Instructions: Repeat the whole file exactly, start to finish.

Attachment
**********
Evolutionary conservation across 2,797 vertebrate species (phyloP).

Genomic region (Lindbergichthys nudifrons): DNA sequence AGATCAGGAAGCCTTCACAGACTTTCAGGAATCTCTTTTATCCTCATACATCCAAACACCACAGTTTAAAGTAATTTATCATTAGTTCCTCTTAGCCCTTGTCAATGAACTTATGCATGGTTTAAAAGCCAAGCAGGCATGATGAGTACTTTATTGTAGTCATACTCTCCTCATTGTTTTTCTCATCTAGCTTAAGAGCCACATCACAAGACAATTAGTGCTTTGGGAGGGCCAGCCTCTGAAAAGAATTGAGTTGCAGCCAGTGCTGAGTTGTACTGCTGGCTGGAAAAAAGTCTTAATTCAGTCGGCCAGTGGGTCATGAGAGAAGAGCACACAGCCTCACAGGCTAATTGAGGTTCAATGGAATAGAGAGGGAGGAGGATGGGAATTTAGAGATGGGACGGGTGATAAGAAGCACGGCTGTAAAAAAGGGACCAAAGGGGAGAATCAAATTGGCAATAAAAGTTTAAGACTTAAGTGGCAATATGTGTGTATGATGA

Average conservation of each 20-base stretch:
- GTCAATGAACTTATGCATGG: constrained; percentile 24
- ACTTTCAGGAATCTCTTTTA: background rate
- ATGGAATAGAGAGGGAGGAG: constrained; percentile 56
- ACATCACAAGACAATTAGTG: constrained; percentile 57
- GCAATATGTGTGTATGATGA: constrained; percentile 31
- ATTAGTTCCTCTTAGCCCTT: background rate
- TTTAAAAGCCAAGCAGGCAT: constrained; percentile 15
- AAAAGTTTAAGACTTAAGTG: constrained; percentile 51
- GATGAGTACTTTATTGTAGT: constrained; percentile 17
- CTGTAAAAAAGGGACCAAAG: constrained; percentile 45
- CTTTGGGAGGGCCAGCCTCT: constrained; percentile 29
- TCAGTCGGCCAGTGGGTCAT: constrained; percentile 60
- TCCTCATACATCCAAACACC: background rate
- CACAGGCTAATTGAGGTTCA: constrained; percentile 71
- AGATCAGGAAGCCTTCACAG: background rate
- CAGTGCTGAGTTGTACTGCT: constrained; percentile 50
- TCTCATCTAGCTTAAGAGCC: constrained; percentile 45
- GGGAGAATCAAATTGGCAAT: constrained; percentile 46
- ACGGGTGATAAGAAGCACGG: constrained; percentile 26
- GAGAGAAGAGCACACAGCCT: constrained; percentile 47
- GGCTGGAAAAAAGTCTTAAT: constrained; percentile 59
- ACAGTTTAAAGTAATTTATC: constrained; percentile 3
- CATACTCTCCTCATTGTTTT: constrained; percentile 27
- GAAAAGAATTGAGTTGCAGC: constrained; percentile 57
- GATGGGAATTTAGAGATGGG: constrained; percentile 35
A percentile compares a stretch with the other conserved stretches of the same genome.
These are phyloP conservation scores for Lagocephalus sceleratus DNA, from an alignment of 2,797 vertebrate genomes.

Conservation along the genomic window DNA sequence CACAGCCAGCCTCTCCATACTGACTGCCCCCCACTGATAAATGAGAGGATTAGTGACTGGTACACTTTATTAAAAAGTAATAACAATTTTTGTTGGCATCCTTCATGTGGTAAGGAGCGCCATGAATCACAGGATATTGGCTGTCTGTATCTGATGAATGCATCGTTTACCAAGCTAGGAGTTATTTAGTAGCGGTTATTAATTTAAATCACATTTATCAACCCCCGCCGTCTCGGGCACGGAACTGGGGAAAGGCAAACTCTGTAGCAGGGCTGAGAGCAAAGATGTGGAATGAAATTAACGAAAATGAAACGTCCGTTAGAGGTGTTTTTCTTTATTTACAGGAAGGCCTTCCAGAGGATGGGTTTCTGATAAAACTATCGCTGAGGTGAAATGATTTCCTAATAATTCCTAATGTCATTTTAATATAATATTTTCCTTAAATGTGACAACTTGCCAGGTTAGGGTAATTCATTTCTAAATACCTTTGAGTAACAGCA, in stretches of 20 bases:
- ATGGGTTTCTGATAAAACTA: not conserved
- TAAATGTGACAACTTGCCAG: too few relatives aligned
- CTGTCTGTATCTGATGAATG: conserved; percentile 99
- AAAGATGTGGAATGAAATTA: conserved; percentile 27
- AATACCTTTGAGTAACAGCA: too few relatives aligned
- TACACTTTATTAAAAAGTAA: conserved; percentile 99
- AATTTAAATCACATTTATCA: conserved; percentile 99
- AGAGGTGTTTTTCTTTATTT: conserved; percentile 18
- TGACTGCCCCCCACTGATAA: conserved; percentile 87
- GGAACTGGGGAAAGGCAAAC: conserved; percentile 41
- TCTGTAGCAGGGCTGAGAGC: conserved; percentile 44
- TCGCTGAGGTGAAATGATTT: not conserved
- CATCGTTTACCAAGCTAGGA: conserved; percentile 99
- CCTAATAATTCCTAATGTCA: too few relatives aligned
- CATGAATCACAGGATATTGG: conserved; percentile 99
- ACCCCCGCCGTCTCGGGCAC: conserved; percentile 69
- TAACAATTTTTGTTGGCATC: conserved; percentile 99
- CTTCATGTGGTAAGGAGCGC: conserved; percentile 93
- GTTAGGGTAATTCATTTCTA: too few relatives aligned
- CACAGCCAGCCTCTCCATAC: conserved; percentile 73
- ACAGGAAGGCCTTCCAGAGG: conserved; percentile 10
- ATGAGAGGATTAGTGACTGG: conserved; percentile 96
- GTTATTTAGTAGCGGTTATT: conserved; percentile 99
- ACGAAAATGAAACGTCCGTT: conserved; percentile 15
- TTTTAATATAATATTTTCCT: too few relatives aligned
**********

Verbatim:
Evolutionary conservation across 2,797 vertebrate species (phyloP).

Genomic region (Lindbergichthys nudifrons): DNA sequence AGATCAGGAAGCCTTCACAGACTTTCAGGAATCTCTTTTATCCTCATACATCCAAACACCACAGTTTAAAGTAATTTATCATTAGTTCCTCTTAGCCCTTGTCAATGAACTTATGCATGGTTTAAAAGCCAAGCAGGCATGATGAGTACTTTATTGTAGTCATACTCTCCTCATTGTTTTTCTCATCTAGCTTAAGAGCCACATCACAAGACAATTAGTGCTTTGGGAGGGCCAGCCTCTGAAAAGAATTGAGTTGCAGCCAGTGCTGAGTTGTACTGCTGGCTGGAAAAAAGTCTTAATTCAGTCGGCCAGTGGGTCATGAGAGAAGAGCACACAGCCTCACAGGCTAATTGAGGTTCAATGGAATAGAGAGGGAGGAGGATGGGAATTTAGAGATGGGACGGGTGATAAGAAGCACGGCTGTAAAAAAGGGACCAAAGGGGAGAATCAAATTGGCAATAAAAGTTTAAGACTTAAGTGGCAATATGTGTGTATGATGA

Average conservation of each 20-base stretch:
- GTCAATGAACTTATGCATGG: constrained; percentile 24
- ACTTTCAGGAATCTCTTTTA: background rate
- ATGGAATAGAGAGGGAGGAG: constrained; percentile 56
- ACATCACAAGACAATTAGTG: constrained; percentile 57
- GCAATATGTGTGTATGATGA: constrained; percentile 31
- ATTAGTTCCTCTTAGCCCTT: background rate
- TTTAAAAGCCAAGCAGGCAT: constrained; percentile 15
- AAAAGTTTAAGACTTAAGTG: constrained; percentile 51
- GATGAGTACTTTATTGTAGT: constrained; percentile 17
- CTGTAAAAAAGGGACCAAAG: constrained; percentile 45
- CTTTGGGAGGGCCAGCCTCT: constrained; percentile 29
- TCAGTCGGCCAGTGGGTCAT: constrained; percentile 60
- TCCTCATACATCCAAACACC: background rate
- CACAGGCTAATTGAGGTTCA: constrained; percentile 71
- AGATCAGGAAGCCTTCACAG: background rate
- CAGTGCTGAGTTGTACTGCT: constrained; percentile 50
- TCTCATCTAGCTTAAGAGCC: constrained; percentile 45
- GGGAGAATCAAATTGGCAAT: constrained; percentile 46
- ACGGGTGATAAGAAGCACGG: constrained; percentile 26
- GAGAGAAGAGCACACAGCCT: constrained; percentile 47
- GGCTGGAAAAAAGTCTTAAT: constrained; percentile 59
- ACAGTTTAAAGTAATTTATC: constrained; percentile 3
- CATACTCTCCTCATTGTTTT: constrained; percentile 27
- GAAAAGAATTGAGTTGCAGC: constrained; percentile 57
- GATGGGAATTTAGAGATGGG: constrained; percentile 35
A percentile compares a stretch with the other conserved stretches of the same genome.
These are phyloP conservation scores for Lagocephalus sceleratus DNA, from an alignment of 2,797 vertebrate genomes.

Conservation along the genomic window DNA sequence CACAGCCAGCCTCTCCATACTGACTGCCCCCCACTGATAAATGAGAGGATTAGTGACTGGTACACTTTATTAAAAAGTAATAACAATTTTTGTTGGCATCCTTCATGTGGTAAGGAGCGCCATGAATCACAGGATATTGGCTGTCTGTATCTGATGAATGCATCGTTTACCAAGCTAGGAGTTATTTAGTAGCGGTTATTAATTTAAATCACATTTATCAACCCCCGCCGTCTCGGGCACGGAACTGGGGAAAGGCAAACTCTGTAGCAGGGCTGAGAGCAAAGATGTGGAATGAAATTAACGAAAATGAAACGTCCGTTAGAGGTGTTTTTCTTTATTTACAGGAAGGCCTTCCAGAGGATGGGTTTCTGATAAAACTATCGCTGAGGTGAAATGATTTCCTAATAATTCCTAATGTCATTTTAATATAATATTTTCCTTAAATGTGACAACTTGCCAGGTTAGGGTAATTCATTTCTAAATACCTTTGAGTAACAGCA, in stretches of 20 bases:
- ATGGGTTTCTGATAAAACTA: not conserved
- TAAATGTGACAACTTGCCAG: too few relatives aligned
- CTGTCTGTATCTGATGAATG: conserved; percentile 99
- AAAGATGTGGAATGAAATTA: conserved; percentile 27
- AATACCTTTGAGTAACAGCA: too few relatives aligned
- TACACTTTATTAAAAAGTAA: conserved; percentile 99
- AATTTAAATCACATTTATCA: conserved; percentile 99
- AGAGGTGTTTTTCTTTATTT: conserved; percentile 18
- TGACTGCCCCCCACTGATAA: conserved; percentile 87
- GGAACTGGGGAAAGGCAAAC: conserved; percentile 41
- TCTGTAGCAGGGCTGAGAGC: conserved; percentile 44
- TCGCTGAGGTGAAATGATTT: not conserved
- CATCGTTTACCAAGCTAGGA: conserved; percentile 99
- CCTAATAATTCCTAATGTCA: too few relatives aligned
- CATGAATCACAGGATATTGG: conserved; percentile 99
- ACCCCCGCCGTCTCGGGCAC: conserved; percentile 69
- TAACAATTTTTGTTGGCATC: conserved; percentile 99
- CTTCATGTGGTAAGGAGCGC: conserved; percentile 93
- GTTAGGGTAATTCATTTCTA: too few relatives aligned
- CACAGCCAGCCTCTCCATAC: conserved; percentile 73
- ACAGGAAGGCCTTCCAGAGG: conserved; percentile 10
- ATGAGAGGATTAGTGACTGG: conserved; percentile 96
- GTTATTTAGTAGCGGTTATT: conserved; percentile 99
- ACGAAAATGAAACGTCCGTT: conserved; percentile 15
- TTTTAATATAATATTTTCCT: too few relatives aligned